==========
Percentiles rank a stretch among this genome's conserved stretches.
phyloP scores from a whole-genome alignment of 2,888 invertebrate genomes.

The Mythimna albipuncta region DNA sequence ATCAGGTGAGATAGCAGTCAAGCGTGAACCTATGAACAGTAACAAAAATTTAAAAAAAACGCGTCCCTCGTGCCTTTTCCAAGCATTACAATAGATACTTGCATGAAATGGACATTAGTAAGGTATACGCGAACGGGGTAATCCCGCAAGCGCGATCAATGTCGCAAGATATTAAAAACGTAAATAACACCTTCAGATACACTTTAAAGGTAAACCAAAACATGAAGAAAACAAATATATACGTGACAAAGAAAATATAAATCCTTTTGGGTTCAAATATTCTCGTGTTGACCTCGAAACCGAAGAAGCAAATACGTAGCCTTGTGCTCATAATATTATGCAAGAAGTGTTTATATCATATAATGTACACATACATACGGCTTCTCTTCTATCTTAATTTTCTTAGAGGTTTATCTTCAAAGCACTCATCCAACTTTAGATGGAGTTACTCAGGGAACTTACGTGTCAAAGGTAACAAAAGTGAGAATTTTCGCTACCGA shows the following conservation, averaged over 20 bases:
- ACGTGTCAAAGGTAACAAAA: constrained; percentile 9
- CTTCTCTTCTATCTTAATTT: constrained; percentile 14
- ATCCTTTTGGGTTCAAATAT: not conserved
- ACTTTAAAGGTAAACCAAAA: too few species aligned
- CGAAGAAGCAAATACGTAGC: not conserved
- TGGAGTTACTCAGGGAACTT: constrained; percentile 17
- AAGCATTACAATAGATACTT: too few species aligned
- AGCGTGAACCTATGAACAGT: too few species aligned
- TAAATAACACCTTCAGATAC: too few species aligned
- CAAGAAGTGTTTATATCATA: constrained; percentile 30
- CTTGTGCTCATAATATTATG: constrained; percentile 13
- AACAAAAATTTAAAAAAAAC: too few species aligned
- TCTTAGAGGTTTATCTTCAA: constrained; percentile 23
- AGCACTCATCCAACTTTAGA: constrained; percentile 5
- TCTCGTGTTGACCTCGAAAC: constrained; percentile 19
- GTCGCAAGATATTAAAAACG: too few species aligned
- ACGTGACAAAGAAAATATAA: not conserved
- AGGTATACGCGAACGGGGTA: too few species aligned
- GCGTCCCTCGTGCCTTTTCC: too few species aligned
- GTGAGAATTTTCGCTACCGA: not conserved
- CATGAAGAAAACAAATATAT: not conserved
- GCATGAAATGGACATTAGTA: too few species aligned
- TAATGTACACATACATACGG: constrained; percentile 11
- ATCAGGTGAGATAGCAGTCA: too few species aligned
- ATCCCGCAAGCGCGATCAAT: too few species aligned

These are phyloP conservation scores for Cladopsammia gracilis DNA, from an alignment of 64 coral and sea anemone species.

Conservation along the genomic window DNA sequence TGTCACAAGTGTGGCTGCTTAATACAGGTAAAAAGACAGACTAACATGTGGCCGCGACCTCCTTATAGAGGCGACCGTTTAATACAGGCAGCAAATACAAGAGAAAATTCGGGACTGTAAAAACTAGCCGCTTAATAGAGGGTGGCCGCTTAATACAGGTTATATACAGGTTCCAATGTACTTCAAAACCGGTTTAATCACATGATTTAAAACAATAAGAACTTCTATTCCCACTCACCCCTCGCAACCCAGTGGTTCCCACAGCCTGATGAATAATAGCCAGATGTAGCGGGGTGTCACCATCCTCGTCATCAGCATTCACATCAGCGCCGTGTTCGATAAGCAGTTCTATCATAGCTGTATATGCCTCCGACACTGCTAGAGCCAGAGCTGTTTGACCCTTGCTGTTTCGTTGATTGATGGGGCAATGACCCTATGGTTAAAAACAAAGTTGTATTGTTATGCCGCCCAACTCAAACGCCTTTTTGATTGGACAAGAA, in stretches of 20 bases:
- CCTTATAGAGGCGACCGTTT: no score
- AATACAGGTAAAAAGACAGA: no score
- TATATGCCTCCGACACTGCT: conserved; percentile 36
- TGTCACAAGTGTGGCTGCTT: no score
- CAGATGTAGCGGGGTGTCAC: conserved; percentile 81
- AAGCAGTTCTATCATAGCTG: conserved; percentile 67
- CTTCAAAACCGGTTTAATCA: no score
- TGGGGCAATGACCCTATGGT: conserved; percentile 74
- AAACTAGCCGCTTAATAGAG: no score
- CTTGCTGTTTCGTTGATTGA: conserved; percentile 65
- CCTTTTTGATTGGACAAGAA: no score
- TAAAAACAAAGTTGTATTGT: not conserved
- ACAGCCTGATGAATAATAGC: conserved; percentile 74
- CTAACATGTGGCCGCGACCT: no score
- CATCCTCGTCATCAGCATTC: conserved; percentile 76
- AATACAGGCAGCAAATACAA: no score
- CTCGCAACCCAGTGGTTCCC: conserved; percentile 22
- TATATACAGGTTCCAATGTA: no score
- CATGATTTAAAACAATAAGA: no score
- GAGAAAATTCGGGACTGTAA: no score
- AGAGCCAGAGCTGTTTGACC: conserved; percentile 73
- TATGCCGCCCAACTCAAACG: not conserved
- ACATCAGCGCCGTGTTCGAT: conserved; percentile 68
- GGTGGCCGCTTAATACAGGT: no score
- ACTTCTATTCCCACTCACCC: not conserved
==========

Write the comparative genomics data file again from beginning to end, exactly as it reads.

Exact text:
Percentiles rank a stretch among this genome's conserved stretches.
phyloP scores from a whole-genome alignment of 2,888 invertebrate genomes.

The Mythimna albipuncta region DNA sequence ATCAGGTGAGATAGCAGTCAAGCGTGAACCTATGAACAGTAACAAAAATTTAAAAAAAACGCGTCCCTCGTGCCTTTTCCAAGCATTACAATAGATACTTGCATGAAATGGACATTAGTAAGGTATACGCGAACGGGGTAATCCCGCAAGCGCGATCAATGTCGCAAGATATTAAAAACGTAAATAACACCTTCAGATACACTTTAAAGGTAAACCAAAACATGAAGAAAACAAATATATACGTGACAAAGAAAATATAAATCCTTTTGGGTTCAAATATTCTCGTGTTGACCTCGAAACCGAAGAAGCAAATACGTAGCCTTGTGCTCATAATATTATGCAAGAAGTGTTTATATCATATAATGTACACATACATACGGCTTCTCTTCTATCTTAATTTTCTTAGAGGTTTATCTTCAAAGCACTCATCCAACTTTAGATGGAGTTACTCAGGGAACTTACGTGTCAAAGGTAACAAAAGTGAGAATTTTCGCTACCGA shows the following conservation, averaged over 20 bases:
- ACGTGTCAAAGGTAACAAAA: constrained; percentile 9
- CTTCTCTTCTATCTTAATTT: constrained; percentile 14
- ATCCTTTTGGGTTCAAATAT: not conserved
- ACTTTAAAGGTAAACCAAAA: too few species aligned
- CGAAGAAGCAAATACGTAGC: not conserved
- TGGAGTTACTCAGGGAACTT: constrained; percentile 17
- AAGCATTACAATAGATACTT: too few species aligned
- AGCGTGAACCTATGAACAGT: too few species aligned
- TAAATAACACCTTCAGATAC: too few species aligned
- CAAGAAGTGTTTATATCATA: constrained; percentile 30
- CTTGTGCTCATAATATTATG: constrained; percentile 13
- AACAAAAATTTAAAAAAAAC: too few species aligned
- TCTTAGAGGTTTATCTTCAA: constrained; percentile 23
- AGCACTCATCCAACTTTAGA: constrained; percentile 5
- TCTCGTGTTGACCTCGAAAC: constrained; percentile 19
- GTCGCAAGATATTAAAAACG: too few species aligned
- ACGTGACAAAGAAAATATAA: not conserved
- AGGTATACGCGAACGGGGTA: too few species aligned
- GCGTCCCTCGTGCCTTTTCC: too few species aligned
- GTGAGAATTTTCGCTACCGA: not conserved
- CATGAAGAAAACAAATATAT: not conserved
- GCATGAAATGGACATTAGTA: too few species aligned
- TAATGTACACATACATACGG: constrained; percentile 11
- ATCAGGTGAGATAGCAGTCA: too few species aligned
- ATCCCGCAAGCGCGATCAAT: too few species aligned

These are phyloP conservation scores for Cladopsammia gracilis DNA, from an alignment of 64 coral and sea anemone species.

Conservation along the genomic window DNA sequence TGTCACAAGTGTGGCTGCTTAATACAGGTAAAAAGACAGACTAACATGTGGCCGCGACCTCCTTATAGAGGCGACCGTTTAATACAGGCAGCAAATACAAGAGAAAATTCGGGACTGTAAAAACTAGCCGCTTAATAGAGGGTGGCCGCTTAATACAGGTTATATACAGGTTCCAATGTACTTCAAAACCGGTTTAATCACATGATTTAAAACAATAAGAACTTCTATTCCCACTCACCCCTCGCAACCCAGTGGTTCCCACAGCCTGATGAATAATAGCCAGATGTAGCGGGGTGTCACCATCCTCGTCATCAGCATTCACATCAGCGCCGTGTTCGATAAGCAGTTCTATCATAGCTGTATATGCCTCCGACACTGCTAGAGCCAGAGCTGTTTGACCCTTGCTGTTTCGTTGATTGATGGGGCAATGACCCTATGGTTAAAAACAAAGTTGTATTGTTATGCCGCCCAACTCAAACGCCTTTTTGATTGGACAAGAA, in stretches of 20 bases:
- CCTTATAGAGGCGACCGTTT: no score
- AATACAGGTAAAAAGACAGA: no score
- TATATGCCTCCGACACTGCT: conserved; percentile 36
- TGTCACAAGTGTGGCTGCTT: no score
- CAGATGTAGCGGGGTGTCAC: conserved; percentile 81
- AAGCAGTTCTATCATAGCTG: conserved; percentile 67
- CTTCAAAACCGGTTTAATCA: no score
- TGGGGCAATGACCCTATGGT: conserved; percentile 74
- AAACTAGCCGCTTAATAGAG: no score
- CTTGCTGTTTCGTTGATTGA: conserved; percentile 65
- CCTTTTTGATTGGACAAGAA: no score
- TAAAAACAAAGTTGTATTGT: not conserved
- ACAGCCTGATGAATAATAGC: conserved; percentile 74
- CTAACATGTGGCCGCGACCT: no score
- CATCCTCGTCATCAGCATTC: conserved; percentile 76
- AATACAGGCAGCAAATACAA: no score
- CTCGCAACCCAGTGGTTCCC: conserved; percentile 22
- TATATACAGGTTCCAATGTA: no score
- CATGATTTAAAACAATAAGA: no score
- GAGAAAATTCGGGACTGTAA: no score
- AGAGCCAGAGCTGTTTGACC: conserved; percentile 73
- TATGCCGCCCAACTCAAACG: not conserved
- ACATCAGCGCCGTGTTCGAT: conserved; percentile 68
- GGTGGCCGCTTAATACAGGT: no score
- ACTTCTATTCCCACTCACCC: not conserved